|Nelson & His World
|The last will and testament of a sailing Master - 1821
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|Author:||scotsgent [ Wed Nov 06, 2013 5:02 pm ]|
|Post subject:||The last will and testament of a sailing Master - 1821|
You may have seen in a previous post that I have done a little research into George Forbes, Sailing Master of HMS Swiftsure in Nelsons Mediterranean fleet during the chase to the West Indies and the subsequent battle of Trafalgar.
I have had sight of his will. I think this is an interesting document and might give insights into the social conditions of the era.
If you have any comments, I would be glad to hear them. In particular: Was George comfortably off? Had his 22 years in the Royal navy been worth it (financially at least)?
Does the division of his legacy seem fair to his wife? Or was there perhaps much closer financial bonds between brothers and sisters than there is today?
George Forbes Will
Master, RN. Died June 11th 1821 at Kinord, Tarland, Aberdeenshire, Scotland.
His will appears to have been written only 3 days prior to his death, as we will see below, there was some panic that the will might not be correctly witnessed before he passed away and so a ‘medical attendant’ had to witness it, (which apparently was unconventional?).
His executors were: George Gordon of Blelach (a local estate owner) and Arthur Reid, ‘writer’, from Tarland. (I believe ‘writer’ was a notary public?)
His inventory appears to contain:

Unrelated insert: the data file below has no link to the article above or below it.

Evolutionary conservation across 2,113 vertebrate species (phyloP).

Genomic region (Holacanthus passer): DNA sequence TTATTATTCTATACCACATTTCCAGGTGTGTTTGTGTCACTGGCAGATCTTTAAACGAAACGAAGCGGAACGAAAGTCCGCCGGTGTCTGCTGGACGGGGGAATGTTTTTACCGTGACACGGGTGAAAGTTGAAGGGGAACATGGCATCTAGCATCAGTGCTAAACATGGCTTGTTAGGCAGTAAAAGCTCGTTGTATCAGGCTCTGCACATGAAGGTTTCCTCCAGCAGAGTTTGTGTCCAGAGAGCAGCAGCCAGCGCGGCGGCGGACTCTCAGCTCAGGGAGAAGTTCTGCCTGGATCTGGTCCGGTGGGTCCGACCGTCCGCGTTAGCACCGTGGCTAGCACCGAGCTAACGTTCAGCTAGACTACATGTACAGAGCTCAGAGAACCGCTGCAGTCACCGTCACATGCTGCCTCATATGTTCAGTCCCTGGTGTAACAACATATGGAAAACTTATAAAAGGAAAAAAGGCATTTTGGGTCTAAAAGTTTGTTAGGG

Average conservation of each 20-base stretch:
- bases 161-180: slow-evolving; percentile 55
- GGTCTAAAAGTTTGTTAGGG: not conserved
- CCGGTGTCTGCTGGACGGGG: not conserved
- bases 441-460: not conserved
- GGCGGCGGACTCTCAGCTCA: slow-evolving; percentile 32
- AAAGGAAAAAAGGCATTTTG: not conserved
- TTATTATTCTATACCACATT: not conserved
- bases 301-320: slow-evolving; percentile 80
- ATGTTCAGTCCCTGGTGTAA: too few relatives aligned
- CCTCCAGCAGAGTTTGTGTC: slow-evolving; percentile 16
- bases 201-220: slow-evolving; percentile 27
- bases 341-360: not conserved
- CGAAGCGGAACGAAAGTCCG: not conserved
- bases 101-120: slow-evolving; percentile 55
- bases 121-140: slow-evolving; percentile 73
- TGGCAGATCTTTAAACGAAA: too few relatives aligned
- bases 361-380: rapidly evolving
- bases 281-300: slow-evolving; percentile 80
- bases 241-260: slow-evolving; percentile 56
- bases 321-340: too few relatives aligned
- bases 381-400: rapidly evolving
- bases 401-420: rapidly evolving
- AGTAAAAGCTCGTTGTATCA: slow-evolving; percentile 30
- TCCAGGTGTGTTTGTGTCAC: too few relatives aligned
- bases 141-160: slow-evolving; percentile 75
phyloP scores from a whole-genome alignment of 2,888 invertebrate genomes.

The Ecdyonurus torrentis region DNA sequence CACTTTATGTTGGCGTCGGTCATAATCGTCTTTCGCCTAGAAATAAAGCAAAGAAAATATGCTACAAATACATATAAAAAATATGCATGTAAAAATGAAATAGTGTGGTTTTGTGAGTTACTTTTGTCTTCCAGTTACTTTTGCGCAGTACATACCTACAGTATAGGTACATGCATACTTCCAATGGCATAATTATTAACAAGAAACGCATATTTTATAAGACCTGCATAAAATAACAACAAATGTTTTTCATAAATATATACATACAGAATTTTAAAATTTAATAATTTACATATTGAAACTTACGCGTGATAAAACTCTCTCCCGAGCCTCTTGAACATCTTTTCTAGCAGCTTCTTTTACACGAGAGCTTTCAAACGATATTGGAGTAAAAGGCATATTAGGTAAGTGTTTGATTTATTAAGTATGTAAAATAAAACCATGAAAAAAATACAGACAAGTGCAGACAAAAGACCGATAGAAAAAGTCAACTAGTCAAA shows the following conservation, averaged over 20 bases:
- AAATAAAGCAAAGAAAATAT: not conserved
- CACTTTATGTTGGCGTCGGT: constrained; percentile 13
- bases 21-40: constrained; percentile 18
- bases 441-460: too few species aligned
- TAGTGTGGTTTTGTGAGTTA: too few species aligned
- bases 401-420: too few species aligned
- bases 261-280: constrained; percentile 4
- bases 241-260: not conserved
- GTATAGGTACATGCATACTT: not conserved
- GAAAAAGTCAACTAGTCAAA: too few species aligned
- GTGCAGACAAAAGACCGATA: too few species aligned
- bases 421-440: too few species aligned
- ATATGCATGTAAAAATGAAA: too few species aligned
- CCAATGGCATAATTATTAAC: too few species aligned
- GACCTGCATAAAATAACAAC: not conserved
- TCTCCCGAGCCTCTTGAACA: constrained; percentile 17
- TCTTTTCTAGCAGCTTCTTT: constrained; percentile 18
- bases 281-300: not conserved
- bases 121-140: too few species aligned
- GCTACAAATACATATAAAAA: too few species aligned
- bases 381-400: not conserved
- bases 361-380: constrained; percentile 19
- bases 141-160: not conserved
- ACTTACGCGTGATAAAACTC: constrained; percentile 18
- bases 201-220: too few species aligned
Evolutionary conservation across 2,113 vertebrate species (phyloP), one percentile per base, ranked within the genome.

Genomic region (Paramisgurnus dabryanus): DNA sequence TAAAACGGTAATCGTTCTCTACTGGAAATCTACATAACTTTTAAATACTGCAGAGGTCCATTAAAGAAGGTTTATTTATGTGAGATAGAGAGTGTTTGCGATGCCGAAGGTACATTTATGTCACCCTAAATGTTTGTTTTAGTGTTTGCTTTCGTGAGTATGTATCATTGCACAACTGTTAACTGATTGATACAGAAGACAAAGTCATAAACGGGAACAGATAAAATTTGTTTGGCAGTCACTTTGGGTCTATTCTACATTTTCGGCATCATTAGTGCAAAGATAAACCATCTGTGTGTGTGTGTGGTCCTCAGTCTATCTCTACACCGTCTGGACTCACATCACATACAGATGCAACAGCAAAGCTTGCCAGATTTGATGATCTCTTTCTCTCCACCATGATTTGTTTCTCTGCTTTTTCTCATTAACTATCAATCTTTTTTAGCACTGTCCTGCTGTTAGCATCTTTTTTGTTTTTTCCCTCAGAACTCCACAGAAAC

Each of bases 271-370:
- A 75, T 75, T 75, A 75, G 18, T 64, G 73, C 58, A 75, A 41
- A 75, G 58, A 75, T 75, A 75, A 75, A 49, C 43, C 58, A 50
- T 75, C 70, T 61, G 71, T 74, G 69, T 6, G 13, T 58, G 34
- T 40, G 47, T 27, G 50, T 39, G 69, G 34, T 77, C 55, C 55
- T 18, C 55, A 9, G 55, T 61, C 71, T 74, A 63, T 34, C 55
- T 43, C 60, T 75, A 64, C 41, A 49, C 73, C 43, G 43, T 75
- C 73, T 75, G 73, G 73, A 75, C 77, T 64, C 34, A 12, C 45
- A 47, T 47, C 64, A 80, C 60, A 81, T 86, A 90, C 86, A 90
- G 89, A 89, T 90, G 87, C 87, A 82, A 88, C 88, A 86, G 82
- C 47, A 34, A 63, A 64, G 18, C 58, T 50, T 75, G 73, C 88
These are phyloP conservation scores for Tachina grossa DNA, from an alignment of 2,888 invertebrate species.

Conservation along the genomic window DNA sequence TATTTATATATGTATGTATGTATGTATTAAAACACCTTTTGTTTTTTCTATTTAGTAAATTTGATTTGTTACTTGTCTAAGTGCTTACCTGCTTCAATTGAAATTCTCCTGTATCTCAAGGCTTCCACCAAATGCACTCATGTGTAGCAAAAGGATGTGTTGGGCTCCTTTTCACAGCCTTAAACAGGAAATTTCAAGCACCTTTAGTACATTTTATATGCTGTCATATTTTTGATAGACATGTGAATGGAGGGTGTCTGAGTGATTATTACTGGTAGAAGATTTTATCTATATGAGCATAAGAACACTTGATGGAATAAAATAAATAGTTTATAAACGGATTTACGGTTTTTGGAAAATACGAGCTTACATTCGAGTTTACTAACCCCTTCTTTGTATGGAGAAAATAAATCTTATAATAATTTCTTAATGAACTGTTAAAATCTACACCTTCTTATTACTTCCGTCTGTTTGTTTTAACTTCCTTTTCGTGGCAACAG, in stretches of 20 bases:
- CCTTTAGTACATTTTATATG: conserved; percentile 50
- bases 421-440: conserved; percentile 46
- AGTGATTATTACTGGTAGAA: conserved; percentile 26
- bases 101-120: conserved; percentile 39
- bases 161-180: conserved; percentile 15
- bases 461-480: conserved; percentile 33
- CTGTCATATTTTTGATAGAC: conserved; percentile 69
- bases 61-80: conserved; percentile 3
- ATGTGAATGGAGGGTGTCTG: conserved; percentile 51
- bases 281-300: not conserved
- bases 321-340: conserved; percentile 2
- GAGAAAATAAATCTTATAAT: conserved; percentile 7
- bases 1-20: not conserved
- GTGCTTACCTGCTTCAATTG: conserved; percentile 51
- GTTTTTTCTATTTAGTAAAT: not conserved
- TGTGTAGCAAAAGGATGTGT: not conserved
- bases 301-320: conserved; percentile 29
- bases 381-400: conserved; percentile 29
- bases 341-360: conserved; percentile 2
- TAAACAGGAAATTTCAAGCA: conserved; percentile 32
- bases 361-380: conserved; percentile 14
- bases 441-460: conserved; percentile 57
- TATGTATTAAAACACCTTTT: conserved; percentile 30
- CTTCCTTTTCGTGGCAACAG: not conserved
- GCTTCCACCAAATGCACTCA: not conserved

£500 in a bank account
£400 in a separate bank account
£200 in another bank account.
£30 interest owing on these sums. Thus: £1130 cash
He was owed some £590 plus interest from what might be a brother-in-law in Montrose, this appeared to be a loan made by George, one year before. Thus: £1720 in cash and monies owed.
He had ‘heritable property’, (houses) in Montrose. I assume 2, but maybe more!?
He had tenure of a leased area of land of 4 or 5 square miles. I believe this consisted of two farms. He inhabited one and his brother, Arthur, the other. It’s likely that he leased this land (known as a ‘tack’ in this part of the world at that time) and then invited his brother to occupy the other, vacant farm. George employed 5 ‘servants’. (I believe these to be ‘farm servants’ as farm workers were called at that time).
There is no mention of income from the ‘tack’ and so; I assume the brother paid no rent.
In Georges will, after his death, the brother was offered the remaining lease of the ‘tack’ “providing he paid the same annual amount as I do” to the owner, the Earl of Aboyne. (There is no mention as to what that amount might have been).
George had been married at the time of his death at 62 for about 7 years and had a young daughter about 3 years old. These days, the bulk of ones estate would usually go to your widow, particularly since the future for her and the daughter would be uncertain, but as we can see, that’s not quite the way that George divided it. (I wonder, if there were some social norms about dividing heritable property amongst wife and siblings?).
To his wife, Margaret: £500. Two of the best beds in the house with bedclothes for them. 7 hair bottomed chairs. A wainscote table with all the china and crystal in the house. 6 table spoons, one dividing spoon and 6 tea spoons (all silver). My 8 day clock during her lifetime and then it to be passed to my nephew James at old Kinord (his farmer-brothers son).
To his daughter, Margaret Forbes Bowman, (the daughter, aged 3 retaining the mothers maiden name) £100 (but no mention of who managed it until she was an adult?)
To his brother Arthur at Old Kinord (the other farm on the ‘tack’). £20
To Arthurs son, (James), George appears to have been very generous to this nephew, leaving him £200, also “my weather glass, and silver watch, a chest of drawers, portable writing desk, bible and prayer book and what other books his wife gives to him”. (also his 8 day clock to be passed to him after the death of Georges wife).